Chino fue muy considerado en no molestar de ninguna manera estas magníficas maravillas de la naturaleza, pero mi lente de 500 mm me acercó lo suficiente como para tomar algunas buenas fotografías.
En ese momento, el sol comenzaba a ponerse bajo en el horizonte bañando a los flamencos en una cálida luz brillante.
Mientras nos dirigíamos de regreso a Río Lagartos, estaba exhausto y emocionado al mismo tiempo. ¡Qué gran aventura, y esto fue solo el primer día!
With an obnoxiously loud BEEP BEEP BEEP, my 5:00 am alarm woke me from a deep sleep. The adrenaline instantly kicked in and I was literally jumping out of bed. I was certain that today would bring me lifer species number 700. I was on a return visit to the mystical Yucatan Peninsula, having just visited there a month before. I again requested the services of Amar Aves bird expert, Miguel Amar Uribe and had booked a 6-day tour of the peninsula. Miguel and Claudio Lopez had met me at the Cancun International Airport the night before and we drove to the town of Rio Lagartos to spend the night.
I opened the door and looked across the street to the malecón and watched the tour boats gently rocking with the water and could hear the waves lap against them. I was sitting at 683 life Birds, with my last lifer being a Green-breasted Mango on the Isla de Cozumel in December of last year (2021). The list of potential life birds in this area was staggering and with visions of exotic hummingbirds, colorful trogons and flamboyant flamingos in my head, I wandered along the malecón, trying to get a sense of just how spectacular the day would be. At 5:30, Miguel, Claudio and I were joined by “Chino” Santiago Contreras and we headed out to explore the nearby forests with plans to return to take a midday boat tour of the bay. Besides being one of the elite birders of the region, Chino would be our skipper for the tour through the Parque Natural Ría Lagartos.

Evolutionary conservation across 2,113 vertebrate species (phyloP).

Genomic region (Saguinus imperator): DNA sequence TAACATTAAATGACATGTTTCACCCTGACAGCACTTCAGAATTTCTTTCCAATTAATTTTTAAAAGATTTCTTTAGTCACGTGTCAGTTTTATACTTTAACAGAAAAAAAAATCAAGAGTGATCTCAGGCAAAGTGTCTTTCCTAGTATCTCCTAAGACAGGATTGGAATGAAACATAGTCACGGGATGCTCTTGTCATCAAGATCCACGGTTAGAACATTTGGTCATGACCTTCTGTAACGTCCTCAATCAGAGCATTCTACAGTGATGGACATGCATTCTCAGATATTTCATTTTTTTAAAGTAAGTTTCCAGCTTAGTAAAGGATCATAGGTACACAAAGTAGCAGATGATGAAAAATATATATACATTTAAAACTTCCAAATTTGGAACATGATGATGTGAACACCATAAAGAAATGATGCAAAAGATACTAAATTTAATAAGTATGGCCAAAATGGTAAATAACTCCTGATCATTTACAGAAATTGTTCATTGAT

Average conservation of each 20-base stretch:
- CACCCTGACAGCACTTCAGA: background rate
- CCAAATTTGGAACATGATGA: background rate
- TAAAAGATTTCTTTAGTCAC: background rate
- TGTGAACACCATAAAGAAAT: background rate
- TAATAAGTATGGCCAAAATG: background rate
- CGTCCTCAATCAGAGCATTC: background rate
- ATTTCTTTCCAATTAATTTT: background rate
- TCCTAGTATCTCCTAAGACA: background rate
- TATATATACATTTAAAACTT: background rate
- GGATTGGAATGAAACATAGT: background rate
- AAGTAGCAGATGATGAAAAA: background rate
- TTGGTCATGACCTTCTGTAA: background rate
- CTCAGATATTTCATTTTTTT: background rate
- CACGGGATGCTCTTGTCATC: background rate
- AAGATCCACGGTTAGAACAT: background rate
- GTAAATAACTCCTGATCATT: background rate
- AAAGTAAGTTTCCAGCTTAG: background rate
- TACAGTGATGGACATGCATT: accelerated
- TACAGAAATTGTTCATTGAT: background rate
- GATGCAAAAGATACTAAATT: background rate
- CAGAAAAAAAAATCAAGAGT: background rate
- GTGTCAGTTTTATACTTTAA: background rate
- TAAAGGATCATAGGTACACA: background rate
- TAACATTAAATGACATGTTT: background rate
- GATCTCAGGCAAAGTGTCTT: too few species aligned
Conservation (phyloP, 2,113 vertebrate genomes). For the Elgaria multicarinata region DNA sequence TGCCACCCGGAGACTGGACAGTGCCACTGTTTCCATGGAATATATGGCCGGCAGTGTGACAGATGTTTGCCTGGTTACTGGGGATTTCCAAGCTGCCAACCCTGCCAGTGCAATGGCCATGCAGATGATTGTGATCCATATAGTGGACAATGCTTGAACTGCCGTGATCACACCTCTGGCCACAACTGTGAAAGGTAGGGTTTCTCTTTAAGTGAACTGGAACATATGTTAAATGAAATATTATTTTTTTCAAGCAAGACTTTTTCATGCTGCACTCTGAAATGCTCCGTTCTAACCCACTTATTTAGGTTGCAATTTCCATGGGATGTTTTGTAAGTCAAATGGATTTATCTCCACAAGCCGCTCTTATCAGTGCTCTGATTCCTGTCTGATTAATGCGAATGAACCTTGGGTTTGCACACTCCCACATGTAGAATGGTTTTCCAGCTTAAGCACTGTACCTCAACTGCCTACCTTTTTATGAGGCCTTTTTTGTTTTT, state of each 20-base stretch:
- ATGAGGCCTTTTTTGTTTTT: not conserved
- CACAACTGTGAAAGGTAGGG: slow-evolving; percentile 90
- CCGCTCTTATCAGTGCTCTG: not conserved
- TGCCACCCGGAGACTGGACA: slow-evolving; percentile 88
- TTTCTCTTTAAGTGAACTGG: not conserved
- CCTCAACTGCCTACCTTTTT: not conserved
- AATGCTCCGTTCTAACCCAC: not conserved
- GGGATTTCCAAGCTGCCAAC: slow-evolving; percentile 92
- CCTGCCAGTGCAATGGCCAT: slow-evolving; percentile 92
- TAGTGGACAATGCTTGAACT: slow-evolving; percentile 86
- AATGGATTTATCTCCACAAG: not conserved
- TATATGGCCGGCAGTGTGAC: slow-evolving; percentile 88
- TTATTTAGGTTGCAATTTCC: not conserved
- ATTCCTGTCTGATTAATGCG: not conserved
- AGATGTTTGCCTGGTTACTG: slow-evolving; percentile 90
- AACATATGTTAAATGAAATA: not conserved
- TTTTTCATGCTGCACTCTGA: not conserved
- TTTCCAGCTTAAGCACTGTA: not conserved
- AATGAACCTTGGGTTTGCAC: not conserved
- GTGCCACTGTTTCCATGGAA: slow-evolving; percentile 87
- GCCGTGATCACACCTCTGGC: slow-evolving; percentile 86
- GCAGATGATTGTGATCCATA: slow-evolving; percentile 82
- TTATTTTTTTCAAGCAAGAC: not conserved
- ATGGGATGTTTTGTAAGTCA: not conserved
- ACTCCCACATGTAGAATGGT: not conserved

Fast-forward to our arrival back at Rio Lagartos, having just checked off lifers #695 Yucatan Wren and #696 Cinnamon Hummingbird.
We stopped briefly at the hummingbird house on Calle 17 to get a look at dozens of Mexican Sheartails (lifer #697) and Cinnamon Hummingbirds.
As we boarded Chino’s boat to begin our tour of the bay we had lots of frigatebirds and cormorants and Laughing Gulls flying all around us.
We cruised around the shallow bay adjacent to Rio Lagartos viewing an assortment of shorebirds and herons with a brief view of a Clapper Rail.
We continued our slow commute along the banks of the river when Claudio suddenly yells out “Bare-throated Tiger-Heron”! Chino guided the boat skillfully as we floated towards a beautiful bird that acted as if we weren’t there at all. After several dozen photos, we were off in search of my next lifer.
At this point the bay narrowed to more like a river with vegetation towering along each side. First we heard, and then we saw a Common Black Hawk #699. We got to see and photograph first an immature bird and then an adult. ALMOST TO #700!
As we rounded a bend, the landscape opened up and before us in the distance was a score of lifer birds #700, otherwise known as AMERICAN FLAMINGOS.
Chino was very considerate as to in no way bother these magnificent wonders of nature, but my 500mm lens brought me plenty close enough to get some good photographs.
By this time the sun was starting to get low on the horizon bathing the flamingos in a warm glowing light.
As we headed back towards Rio Lagartos, I was exhausted and exhilarated at the same time. What a grand adventure, and this was only the first day!
The Rufous-browed Peppershrike is a member of the vireo family and can be found from Central Mexico south through Central America and into most of South America. It is generally found in the upper canopy of trees and tends to be very vocal all year round. Its song, which it will repeat over and over, kind of sounds like someone saying “Do you wash every week?”.
It is an omnivorous bird feasting on pretty much anything small enough that is moving or looks edible. We were walking along a side road in northern Yucatan when Claudio Lopez (bird guide extraordinaire) heard it call. In this particular series of images it was eating the berry of a shrub along the path we were walking.